However, at the risk of being too outspoken, I wish to address a particular assumption that seems to be a consequence of our modern education. It would seem that something about our education has instilled in us the arrogance of thinking that, as “rational” thinkers—who may sometimes claim to be “non believers”—we are less blind than our “religious colleagues”. The very use of the term “religious” seems to imply some kind of blindness.
In my limited study of Buddhism I have come to learn that Buddhist thinking is not so naive. Buddhist philosophy is vast and there are extensive commentaries and teachings on logic and the limitations of logic. Much of Buddhist philosophy deals with perception and, broadly speaking, the study of logic deals with how we perceive things. But not only am I not learned enough to get into the details of Buddhist thinking, it is beyond the purposes of this paper to get into the minutiae of Buddhist philosophy. Perhaps it is sufficient to quote Dzongsar Khyentse Rinpoche, who often emphasises that there is no such thing as a non-believer: one’s reason for not believing in something is, ironically, because that person blindly believes in his reason for not believing.
To dismiss Buddhist thinking as illogical would be incredibly shortsighted. Those who are able to appreciate the sound reasoning of Buddhist philosophy are slowly introduced to the notion that Buddhism is not just about logic. It is beyond the mind-made duality of logical and illogical. A more traditional way to express this is to say that the truth is beyond both extremes. But then again, such an expression is risky, seeing as such statements are easily dismissed as vague generalisations when introduced without proper context. Such a statement is not a simple answer that Buddhists use to conveniently refute logic. It is an understanding that comes from intensive study that involves analysing and deconstructing our conventional logic.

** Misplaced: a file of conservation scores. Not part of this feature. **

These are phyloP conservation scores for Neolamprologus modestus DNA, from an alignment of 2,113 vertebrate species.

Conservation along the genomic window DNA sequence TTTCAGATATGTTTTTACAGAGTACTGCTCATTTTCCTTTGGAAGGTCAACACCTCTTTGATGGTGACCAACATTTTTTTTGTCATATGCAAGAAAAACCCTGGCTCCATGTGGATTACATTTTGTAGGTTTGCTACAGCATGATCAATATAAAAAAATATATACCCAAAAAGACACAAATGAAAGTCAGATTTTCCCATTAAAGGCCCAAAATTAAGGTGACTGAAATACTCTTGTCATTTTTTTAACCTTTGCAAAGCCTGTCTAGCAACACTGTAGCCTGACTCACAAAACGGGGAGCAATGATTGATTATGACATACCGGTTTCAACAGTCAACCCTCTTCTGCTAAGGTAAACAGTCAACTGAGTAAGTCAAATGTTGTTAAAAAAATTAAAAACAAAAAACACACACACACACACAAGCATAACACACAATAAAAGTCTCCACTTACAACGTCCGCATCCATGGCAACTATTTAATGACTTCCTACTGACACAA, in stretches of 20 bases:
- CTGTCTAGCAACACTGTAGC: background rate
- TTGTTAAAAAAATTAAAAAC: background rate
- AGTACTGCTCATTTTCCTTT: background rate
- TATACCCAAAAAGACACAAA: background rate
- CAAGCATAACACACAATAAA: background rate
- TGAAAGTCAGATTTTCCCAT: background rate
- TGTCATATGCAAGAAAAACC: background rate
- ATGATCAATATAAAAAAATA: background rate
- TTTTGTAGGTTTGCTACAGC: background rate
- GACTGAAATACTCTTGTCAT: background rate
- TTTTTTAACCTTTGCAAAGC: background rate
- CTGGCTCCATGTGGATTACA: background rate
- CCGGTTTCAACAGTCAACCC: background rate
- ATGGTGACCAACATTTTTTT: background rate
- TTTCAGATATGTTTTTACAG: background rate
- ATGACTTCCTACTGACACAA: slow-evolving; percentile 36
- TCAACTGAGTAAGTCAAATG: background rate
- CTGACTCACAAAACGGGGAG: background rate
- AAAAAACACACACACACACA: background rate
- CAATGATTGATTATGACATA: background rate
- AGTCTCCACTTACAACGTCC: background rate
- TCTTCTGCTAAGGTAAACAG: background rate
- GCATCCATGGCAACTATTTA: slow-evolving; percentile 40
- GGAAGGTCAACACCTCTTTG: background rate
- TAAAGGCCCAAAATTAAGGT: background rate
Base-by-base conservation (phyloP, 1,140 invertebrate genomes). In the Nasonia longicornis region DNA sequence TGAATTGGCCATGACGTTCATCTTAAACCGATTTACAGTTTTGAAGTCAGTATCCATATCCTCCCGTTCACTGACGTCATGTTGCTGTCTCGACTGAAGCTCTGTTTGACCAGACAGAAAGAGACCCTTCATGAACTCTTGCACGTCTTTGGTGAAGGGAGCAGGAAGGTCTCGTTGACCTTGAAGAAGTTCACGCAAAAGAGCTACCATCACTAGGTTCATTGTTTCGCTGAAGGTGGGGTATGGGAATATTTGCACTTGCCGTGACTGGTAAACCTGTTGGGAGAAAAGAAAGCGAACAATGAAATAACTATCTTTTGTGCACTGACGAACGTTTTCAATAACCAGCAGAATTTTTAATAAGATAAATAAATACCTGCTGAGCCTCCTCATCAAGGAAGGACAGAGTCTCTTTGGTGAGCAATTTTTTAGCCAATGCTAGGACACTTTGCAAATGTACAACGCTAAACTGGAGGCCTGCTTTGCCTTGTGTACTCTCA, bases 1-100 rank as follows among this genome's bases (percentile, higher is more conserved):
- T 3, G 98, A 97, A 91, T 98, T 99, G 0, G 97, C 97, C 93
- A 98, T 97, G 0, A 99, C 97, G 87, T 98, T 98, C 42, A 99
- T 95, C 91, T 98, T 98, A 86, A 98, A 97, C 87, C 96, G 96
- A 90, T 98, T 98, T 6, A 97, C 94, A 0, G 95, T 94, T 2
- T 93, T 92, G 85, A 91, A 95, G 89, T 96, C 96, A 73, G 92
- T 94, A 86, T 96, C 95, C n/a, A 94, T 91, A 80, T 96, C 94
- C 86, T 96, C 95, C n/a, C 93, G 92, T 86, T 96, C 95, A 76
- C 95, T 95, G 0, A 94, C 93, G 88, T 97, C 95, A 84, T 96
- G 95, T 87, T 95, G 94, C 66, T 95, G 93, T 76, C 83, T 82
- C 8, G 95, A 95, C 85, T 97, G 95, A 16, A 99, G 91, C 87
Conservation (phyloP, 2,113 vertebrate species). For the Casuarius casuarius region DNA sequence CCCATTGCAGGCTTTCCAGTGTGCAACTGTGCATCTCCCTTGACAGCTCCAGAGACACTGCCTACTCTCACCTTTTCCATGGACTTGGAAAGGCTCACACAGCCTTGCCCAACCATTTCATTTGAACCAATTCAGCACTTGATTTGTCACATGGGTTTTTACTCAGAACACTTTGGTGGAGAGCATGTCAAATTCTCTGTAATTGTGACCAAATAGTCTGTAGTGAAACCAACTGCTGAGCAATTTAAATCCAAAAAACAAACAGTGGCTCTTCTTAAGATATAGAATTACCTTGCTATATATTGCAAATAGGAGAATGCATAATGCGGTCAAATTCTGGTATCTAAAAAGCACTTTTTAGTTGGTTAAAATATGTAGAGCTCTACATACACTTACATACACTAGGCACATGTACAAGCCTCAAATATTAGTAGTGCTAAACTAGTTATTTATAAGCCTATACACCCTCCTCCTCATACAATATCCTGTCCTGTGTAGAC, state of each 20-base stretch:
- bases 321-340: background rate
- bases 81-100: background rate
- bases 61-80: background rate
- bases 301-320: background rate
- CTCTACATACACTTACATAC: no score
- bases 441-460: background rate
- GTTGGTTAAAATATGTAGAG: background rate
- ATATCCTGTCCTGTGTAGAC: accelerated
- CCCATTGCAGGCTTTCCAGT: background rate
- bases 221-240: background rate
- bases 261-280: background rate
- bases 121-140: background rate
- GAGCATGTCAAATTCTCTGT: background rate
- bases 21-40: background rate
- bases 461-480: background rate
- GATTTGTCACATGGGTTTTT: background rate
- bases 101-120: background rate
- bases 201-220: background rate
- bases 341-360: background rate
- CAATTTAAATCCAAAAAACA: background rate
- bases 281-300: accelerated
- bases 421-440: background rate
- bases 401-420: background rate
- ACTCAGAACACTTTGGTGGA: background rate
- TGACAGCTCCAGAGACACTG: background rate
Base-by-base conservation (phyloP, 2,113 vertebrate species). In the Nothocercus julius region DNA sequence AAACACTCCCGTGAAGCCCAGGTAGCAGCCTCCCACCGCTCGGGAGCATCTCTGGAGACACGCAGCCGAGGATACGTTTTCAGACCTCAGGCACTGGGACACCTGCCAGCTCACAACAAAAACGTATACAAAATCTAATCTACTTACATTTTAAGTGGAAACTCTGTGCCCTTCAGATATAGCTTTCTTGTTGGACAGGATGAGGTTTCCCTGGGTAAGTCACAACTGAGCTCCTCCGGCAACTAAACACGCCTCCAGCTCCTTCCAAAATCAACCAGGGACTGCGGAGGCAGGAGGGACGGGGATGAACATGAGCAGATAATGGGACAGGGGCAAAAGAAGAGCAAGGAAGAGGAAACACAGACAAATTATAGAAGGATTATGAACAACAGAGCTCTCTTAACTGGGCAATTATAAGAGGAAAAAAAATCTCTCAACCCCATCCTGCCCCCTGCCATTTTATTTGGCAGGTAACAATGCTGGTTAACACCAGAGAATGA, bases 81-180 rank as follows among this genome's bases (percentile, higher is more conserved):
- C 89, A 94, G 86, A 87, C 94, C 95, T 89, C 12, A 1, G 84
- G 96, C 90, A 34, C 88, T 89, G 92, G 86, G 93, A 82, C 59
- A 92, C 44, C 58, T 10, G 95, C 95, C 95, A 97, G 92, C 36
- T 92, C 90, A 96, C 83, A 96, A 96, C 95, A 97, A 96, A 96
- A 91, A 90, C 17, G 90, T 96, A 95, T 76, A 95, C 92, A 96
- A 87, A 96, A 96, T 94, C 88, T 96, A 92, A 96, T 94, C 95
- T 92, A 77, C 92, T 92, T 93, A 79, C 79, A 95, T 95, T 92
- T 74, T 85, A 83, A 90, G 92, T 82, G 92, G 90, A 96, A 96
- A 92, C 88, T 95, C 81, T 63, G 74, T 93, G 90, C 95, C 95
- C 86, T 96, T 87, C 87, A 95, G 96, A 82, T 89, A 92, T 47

While the extent to which our Buddhist institutions may have changed over time is unclear, it is quite obvious that our way of understanding these establishments has changed. It is not so much that Buddhism in Bhutan has changed. In fact, one might say that our Buddhist institutions and traditions have remained largely intact, thanks to our efforts to preserve them. However, how we understand Buddhism has changed. Unfortunately, as we have become more learned in the ways of science and literature, it seems that there is a lack of knowledge of our own Buddhist tradition.
It is quite clear to me that the feeling of alienation from our tradition is due to a lack of understanding. So what can be done about this? For those of us who are concerned that this a problem, it is an important question to consider. In this day and age, the need to have a theoretical understanding of Buddhism is becoming increasingly clear. Having a good understanding, or the “correct view”, is strongly emphasised by many teachers and establishing this view is the whole point of Buddhist study.
Devotion is actually based on a very broad understanding. In fact, having the “right view” is almost synonymous with having devotion. Simply put, devotion is understanding and trust. According to many Buddhist masters, having certainty in the infallible and unpredictable truth of karma is the very essence of devotion. Many masters describe a process of hearing, contemplation and meditation that supposedly gives rise to a genuine trust in cause and effect (ལས་རྒྱུ་འབྲས). It is important for us to understand that devotion is much more than the touchy-feely, tear-jerking, feel good stuff that we might see on the surface. Without a deeper understanding, there is a very real danger that our own people will come to see our tradition as a cult and our Lamas as cult leaders.
If more of us are willing to try and understand Buddhism on a deeper level we might discover that the question of old versus new applies more to culture than Buddhism. In other words, culture and Buddhism, while profoundly connected, are not inseparable. I fear that we are losing Buddhism to culture as our profound rituals now function as more of a spectacle than a means to enlightenment. If we genuinely care about the future of both our country and Buddhism, I feel it is imperative that we try to understand how to differentiate Buddhism from culture. Only then can we start working on how to preserve both.